During the 1877–1878 Russo-Turkish War Romania fought on the Russian side, Romania remained neutral for the first two years of World War I.
Following the secret Treaty of Bucharest, according to which Romania would acquire territories with a majority of Romanian population from Austria-Hungary, it joined the Entente Powers and declared war on 27 August 1916.
In the other parts, many small local states with varying degrees of independence developed, but only under Basarab I and Bogdan I the larger principalities of Wallachia and Moldavia would emerge in the 14th century to fight the threat of the Ottoman Empire.
By 1541, the entire Balkan peninsula and most of Hungary had been conquered and integrated into the Ottoman Empire.
A strong majority of the population identify themselves as Eastern Orthodox Christians and are native speakers of Romanian, a Romance language.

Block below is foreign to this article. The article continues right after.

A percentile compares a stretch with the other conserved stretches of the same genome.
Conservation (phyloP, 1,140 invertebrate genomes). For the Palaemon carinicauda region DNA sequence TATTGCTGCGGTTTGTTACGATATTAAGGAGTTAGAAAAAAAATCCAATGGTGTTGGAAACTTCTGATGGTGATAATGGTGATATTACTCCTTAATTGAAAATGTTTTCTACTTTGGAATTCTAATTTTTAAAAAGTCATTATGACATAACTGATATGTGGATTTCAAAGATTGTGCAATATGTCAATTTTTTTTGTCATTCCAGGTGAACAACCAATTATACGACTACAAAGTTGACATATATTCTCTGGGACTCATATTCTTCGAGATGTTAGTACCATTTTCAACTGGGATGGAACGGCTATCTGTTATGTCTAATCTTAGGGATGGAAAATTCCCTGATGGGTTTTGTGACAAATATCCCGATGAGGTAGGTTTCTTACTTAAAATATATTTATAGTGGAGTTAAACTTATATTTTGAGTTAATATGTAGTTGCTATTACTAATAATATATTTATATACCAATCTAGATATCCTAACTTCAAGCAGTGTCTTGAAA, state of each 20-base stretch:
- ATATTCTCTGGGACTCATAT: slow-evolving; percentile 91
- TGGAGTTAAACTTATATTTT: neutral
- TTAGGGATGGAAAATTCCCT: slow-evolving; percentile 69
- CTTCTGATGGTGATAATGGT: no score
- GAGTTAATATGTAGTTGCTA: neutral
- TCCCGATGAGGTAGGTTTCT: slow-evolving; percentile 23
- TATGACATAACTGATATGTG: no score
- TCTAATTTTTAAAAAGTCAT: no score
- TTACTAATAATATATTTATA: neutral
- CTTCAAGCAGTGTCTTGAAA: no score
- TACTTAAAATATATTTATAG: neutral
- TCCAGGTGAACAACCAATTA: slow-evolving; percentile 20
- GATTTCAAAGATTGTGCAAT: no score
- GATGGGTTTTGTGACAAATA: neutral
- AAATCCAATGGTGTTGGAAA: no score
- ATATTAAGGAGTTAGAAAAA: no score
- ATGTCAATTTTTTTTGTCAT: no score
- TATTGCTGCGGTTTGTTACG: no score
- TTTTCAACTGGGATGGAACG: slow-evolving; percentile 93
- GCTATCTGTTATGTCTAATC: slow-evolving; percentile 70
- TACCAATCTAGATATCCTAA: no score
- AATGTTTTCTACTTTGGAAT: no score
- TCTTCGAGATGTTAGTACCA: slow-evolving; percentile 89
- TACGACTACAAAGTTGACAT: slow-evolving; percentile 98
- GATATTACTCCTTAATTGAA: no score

Nationalistic themes became principal during the Wallachian uprising of 1821, and the 1848 revolutions in Wallachia and Moldavia.
After initial advances the Romanian military campaign quickly turned disastrous for Romania as the Central Powers occupied two-thirds of the country within months, before reaching a stalemate in 1917.
The October Revolution and Russian withdrawal from the War left Romania alone and surrounded, and a cease fire was negotiated at Focșani that December.
Following the war, Romania became a socialist republic and member of the Warsaw Pact.
After the 1989 Revolution, Romania began a transition towards democracy and a capitalist market economy.